In a statement, the Census Bureau indicated that these trends were outgrowths of the recent recession, even though the economy was officially in recovery during 2010.
The agency noted that the first years after previous recessions were also typically marked by increases in poverty rates and declining income and health coverage.
Regionally, the biggest increase in being uninsured occurred in the Northeast, jumping 0.6 percentage points from the previous year, to 12.4%. But the 2010 rate was still lower than for any other region.
Southern states, on the other hand, had the highest overall uninsured rate, at 19.1%, but this was actually a slight drop from 2009 when the rate stood at 19.2%.
The Georgia Board of Dentistry has rejected as written a proposed rule change that would have required a dentist's exam and written authorization before public health hygienists could provide basic preventive services in schools, community health centers, and prisons.Enjoy your morning!
The board voted unanimously during its September 9 meeting to reconsider the proposed change again in 90 days.
Dental board President Isaac Hadley, DMD, declined to comment on the vote except to say that it was the third or fourth time the proposed rule change had come up.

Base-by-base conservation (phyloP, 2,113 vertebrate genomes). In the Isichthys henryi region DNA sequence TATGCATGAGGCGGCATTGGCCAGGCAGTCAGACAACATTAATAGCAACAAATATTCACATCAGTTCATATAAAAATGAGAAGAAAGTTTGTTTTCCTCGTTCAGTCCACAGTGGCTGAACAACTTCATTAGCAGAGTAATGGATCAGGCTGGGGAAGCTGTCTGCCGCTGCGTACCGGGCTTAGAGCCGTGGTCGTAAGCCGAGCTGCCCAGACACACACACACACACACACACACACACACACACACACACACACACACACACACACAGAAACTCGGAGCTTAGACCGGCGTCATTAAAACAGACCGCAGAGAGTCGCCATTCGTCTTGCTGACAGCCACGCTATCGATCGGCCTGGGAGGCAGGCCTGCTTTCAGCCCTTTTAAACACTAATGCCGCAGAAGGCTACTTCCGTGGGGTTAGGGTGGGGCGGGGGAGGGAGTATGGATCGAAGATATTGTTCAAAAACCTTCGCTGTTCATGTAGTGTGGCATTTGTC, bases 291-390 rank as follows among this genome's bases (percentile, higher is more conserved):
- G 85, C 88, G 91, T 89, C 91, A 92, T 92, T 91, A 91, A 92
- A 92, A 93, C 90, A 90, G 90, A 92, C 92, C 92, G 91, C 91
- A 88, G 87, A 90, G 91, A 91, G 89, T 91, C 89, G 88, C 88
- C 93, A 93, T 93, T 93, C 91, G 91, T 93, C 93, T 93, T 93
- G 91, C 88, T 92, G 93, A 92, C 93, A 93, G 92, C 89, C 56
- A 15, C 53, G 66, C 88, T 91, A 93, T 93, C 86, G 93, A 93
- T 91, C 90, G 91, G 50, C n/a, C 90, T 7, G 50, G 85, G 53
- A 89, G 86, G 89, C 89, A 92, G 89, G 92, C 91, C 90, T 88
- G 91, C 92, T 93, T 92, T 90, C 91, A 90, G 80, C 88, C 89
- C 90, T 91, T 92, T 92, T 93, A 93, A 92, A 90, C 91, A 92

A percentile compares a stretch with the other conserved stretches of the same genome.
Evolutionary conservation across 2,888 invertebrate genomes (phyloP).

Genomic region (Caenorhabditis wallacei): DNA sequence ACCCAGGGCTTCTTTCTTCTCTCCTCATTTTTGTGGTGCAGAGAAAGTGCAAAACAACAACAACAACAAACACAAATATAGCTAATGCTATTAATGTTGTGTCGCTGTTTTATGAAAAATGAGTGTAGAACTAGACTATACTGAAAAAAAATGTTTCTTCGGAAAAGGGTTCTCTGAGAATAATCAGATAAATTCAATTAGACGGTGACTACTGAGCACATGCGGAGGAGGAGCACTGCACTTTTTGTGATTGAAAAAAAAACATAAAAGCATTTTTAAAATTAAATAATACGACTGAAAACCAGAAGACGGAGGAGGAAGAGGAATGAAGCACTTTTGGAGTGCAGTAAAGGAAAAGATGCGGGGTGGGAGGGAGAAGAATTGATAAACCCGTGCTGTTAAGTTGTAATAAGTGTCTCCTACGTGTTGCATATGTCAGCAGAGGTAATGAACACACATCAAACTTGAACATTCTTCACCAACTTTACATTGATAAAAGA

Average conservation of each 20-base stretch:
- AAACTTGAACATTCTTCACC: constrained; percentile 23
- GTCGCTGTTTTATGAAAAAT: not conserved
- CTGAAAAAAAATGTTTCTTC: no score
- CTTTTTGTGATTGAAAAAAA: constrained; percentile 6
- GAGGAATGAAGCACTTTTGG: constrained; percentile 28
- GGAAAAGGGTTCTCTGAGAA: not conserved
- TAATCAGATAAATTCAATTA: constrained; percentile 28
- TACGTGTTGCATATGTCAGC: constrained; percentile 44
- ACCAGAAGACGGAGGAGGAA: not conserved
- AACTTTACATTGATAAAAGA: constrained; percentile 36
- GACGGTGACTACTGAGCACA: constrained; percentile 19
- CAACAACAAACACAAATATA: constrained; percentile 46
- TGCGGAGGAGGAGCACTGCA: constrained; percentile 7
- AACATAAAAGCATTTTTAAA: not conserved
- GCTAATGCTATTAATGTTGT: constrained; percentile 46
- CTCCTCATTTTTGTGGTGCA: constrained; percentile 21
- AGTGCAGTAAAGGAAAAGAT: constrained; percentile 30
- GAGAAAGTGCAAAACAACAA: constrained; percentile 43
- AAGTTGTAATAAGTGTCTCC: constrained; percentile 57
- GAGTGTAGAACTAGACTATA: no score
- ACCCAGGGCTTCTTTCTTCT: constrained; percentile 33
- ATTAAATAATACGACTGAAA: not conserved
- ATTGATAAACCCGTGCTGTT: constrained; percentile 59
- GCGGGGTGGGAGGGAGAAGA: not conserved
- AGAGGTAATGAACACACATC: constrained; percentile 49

Currently, Georgia law allows hygienists to work at dental facilities regulated by the state and county agencies without direct supervision of a dentist. But the Department of Community Health's Dental Provider Manual currently requires direct supervision for Medicaid reimbursement in Georgia, making it inconsistent with state regulations that exempt public health hygienists from the requirement of direct supervision, according to Elizabeth Appley, attorney for the Georgia Dental Hygienists' Association (GDHA). While dentists often go with hygienists to school-based settings so that the public health department can recover Medicaid reimbursement, they do not go in every instance, she said.
The proposed rule change would require that a dentist first examine a patient and issue written authorization for the hygienist's treatment, but would not require that the dentist be present at the facility.
The GDHA and the Federal Trade Commission (FTC) oppose the change, saying it would limit access to care, especially for children in rural and low-income communities.
"The proposed change will create an unnecessary obstacle for children receiving treatment at Head Start centers and in school settings for kids who are already in dire need of dental care," Janeime Asbury, RDH, president of the GDHA, told DrBicuspid.com.
The proposal was originally introduced in January but was tabled after the board heard extensive testimony opposing the change from the FTC, the Georgia Department of Community Health, district health directors, the American Academy of Pediatrics' Georgia chapter, and other community groups.
The proposed changes do allow hygienists to apply fluoride varnishes or rinses without a prior examination by a dentist.